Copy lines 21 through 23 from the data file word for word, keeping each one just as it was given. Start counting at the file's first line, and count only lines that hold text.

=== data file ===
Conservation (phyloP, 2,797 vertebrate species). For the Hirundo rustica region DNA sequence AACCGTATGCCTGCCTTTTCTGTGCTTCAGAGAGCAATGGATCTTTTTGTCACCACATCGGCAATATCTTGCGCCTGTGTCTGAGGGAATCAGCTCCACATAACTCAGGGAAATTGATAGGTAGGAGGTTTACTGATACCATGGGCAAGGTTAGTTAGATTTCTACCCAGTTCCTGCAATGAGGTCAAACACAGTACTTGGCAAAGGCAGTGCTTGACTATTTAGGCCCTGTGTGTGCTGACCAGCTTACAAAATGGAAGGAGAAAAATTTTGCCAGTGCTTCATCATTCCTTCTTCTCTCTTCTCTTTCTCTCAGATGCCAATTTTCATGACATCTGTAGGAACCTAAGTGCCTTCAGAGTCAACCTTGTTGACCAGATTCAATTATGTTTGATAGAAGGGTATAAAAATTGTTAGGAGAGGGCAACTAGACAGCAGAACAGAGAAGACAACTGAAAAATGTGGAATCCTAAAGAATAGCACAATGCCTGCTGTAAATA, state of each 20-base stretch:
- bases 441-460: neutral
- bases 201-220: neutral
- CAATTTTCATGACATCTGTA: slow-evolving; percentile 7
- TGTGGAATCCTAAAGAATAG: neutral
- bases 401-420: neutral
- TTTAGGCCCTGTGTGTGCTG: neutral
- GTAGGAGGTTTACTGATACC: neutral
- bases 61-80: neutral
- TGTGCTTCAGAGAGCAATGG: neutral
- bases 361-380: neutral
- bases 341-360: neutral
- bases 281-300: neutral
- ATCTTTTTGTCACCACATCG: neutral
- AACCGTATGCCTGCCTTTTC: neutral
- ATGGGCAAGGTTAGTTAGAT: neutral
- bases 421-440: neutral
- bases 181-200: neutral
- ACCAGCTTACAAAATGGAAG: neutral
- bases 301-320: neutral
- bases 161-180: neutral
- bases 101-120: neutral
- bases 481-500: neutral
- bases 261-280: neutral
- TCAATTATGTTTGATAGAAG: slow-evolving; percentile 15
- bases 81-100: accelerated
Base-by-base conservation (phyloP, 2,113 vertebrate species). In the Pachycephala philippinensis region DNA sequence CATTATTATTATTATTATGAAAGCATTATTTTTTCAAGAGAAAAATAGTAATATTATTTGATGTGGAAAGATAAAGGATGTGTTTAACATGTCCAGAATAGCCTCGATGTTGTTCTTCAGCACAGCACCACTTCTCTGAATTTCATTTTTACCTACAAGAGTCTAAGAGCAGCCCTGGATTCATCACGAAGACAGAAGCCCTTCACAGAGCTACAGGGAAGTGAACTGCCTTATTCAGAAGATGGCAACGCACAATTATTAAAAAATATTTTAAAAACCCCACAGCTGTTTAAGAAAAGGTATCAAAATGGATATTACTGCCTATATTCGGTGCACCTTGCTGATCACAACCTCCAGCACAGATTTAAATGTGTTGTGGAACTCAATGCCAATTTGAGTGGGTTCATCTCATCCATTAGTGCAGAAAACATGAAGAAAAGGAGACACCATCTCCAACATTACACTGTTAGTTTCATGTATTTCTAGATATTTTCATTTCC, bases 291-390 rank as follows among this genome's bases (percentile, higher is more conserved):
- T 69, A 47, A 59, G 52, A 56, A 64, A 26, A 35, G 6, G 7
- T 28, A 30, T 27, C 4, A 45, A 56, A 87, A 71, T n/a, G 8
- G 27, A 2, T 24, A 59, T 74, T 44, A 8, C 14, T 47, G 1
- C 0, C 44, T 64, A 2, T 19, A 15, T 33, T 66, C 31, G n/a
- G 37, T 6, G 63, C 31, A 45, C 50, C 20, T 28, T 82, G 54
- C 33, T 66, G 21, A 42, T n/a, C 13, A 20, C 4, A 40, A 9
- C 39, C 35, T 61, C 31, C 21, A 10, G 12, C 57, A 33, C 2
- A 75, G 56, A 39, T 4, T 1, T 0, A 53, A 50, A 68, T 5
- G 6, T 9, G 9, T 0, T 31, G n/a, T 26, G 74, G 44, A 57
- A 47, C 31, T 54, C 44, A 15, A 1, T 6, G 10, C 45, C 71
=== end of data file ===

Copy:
- bases 161-180: neutral
- bases 101-120: neutral
- bases 481-500: neutral